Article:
Indian Oil Corporation (IOC), the largest refiner in the country, has seen the cost of its to-be-commissioned 15 million tonne per annum (mtpa) greenfield refinery at Paradip, in Odisha, going up by nearly 16% after it got delayed by a year to FY16.
The refinery, which was to be commissioned during June-December 2014, will now be fully ready in FY16 with a revised cost of R34,500 crore against the initial estimate of R29,777 crore.
The revised cost has been approved by the Board of the PSU firm.
“We target to start putting crude to the main crude oil distillation unit (CDU), which would be the biggest in India, by March. Once it is done, the downstream facilities have to be in place. Every unit in the refinery takes around two months to stabilise. We expect the entire refinery to stabilise in six months and we expect the throughput to be accounted for the complete year,” Sanjiv Singh, director (refineries) at IOC, told FE.
Previously, analysts expected the throughput of IOC to increase to about 60 million tonne (mt) in the current fiscal against 54 mt in FY14.
This was because the Paradip refinery was scheduled for commissioning in FY15. However, IOC is likely to process similar volumes of crude oil as last year owing to delay in putting the Paradip refinery on stream.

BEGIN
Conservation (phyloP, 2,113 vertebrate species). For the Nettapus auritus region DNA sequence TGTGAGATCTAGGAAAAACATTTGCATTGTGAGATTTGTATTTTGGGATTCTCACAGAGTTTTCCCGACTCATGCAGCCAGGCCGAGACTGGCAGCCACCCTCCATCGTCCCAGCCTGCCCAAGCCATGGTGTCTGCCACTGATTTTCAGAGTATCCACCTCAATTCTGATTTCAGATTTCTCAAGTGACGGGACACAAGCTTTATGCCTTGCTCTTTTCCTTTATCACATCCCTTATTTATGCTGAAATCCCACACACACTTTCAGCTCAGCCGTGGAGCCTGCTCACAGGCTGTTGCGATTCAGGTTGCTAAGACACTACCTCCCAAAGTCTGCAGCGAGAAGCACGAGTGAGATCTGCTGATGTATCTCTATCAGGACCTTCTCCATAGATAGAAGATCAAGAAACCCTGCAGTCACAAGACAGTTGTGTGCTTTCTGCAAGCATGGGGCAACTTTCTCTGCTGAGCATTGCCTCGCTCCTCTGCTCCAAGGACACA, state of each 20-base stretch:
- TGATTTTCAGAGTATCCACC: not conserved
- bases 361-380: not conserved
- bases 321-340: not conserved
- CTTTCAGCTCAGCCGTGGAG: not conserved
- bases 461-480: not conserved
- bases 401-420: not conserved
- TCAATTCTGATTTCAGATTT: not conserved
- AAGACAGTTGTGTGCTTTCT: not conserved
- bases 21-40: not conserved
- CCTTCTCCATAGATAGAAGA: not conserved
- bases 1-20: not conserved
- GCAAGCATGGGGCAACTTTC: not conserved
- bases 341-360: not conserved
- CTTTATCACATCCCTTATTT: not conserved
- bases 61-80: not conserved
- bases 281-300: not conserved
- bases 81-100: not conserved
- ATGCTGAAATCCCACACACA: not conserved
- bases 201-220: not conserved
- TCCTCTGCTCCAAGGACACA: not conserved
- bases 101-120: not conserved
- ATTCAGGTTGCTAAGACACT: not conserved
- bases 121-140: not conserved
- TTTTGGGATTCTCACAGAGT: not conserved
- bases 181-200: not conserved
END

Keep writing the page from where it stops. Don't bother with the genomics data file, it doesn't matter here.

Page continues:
Now, the new refinery may add 5-6 mt to throughput in FY16.
In the current fiscal, IOC’s Ebitda (earnings before interest, taxes, depreciation, and amortization) is expected in the range of R15,000-17,000 crore as against R15,792 crore in FY14.
This is because though there is an improvement in marketing margins, the refining margins are under pressure because of rapidly falling crude oil prices and inventories burden.
Deutsche Bank in a October 19 report recommended ‘buy’ for downstream oil refiners on expectations of diesel marketing margin expansion. BofA Merrill Lynch in its October 20 report said direct gainers of lower crude prices are likely to be oil marketing companies like BPCL, HPCL and IOC, while Edelweiss Research expects these companies’ profits to rise by 20-30% following a dip in working capital requirements.
The Paradip refinery has already achieved 97.2% of mechanical completion. Most utilities such as power and water plants have already been commissioned, Singh explained.
The Paradip refinery, which would have capacity to produce nearly 3.6 mt of petrol and 6.3 mt of diesel every year, would start processing low-sulphur crude in the beginning.
Though Paradip is IOC’s most complex refinery and is capable of converting cheaper and dirty crude oil into products, it would begin with cleaner grades of raw material to meet the green norms, Singh said.
IOC would currently flow in crude oil delivered at the Paradip port into the new refinery. It will mull making long-term contracts in the next few months to feed the 300,000 barrels per day coastal refinery.
Singh explained that IOC doesn’t source crude oil on a refinery-to-refinery basis, but buys taking into account the entire demand of the refiner.
“Not all suppliers renew contract as per the calendar or fiscal year,” he said.
Globally, performance of refiners has been lacklustre because of overcapacity and sluggish demand.
Most of the recent refining capacity addition has taken place in Asia-Pacific and West Asia, said an article in Forbes.
On September 4, Reuters reported that Kuwait Petroleum aims to pick up a significant stake in the Paradip refinery and supply about 60% of the oil needs of the plant.
However, there has been no official confirmation on the stake sale.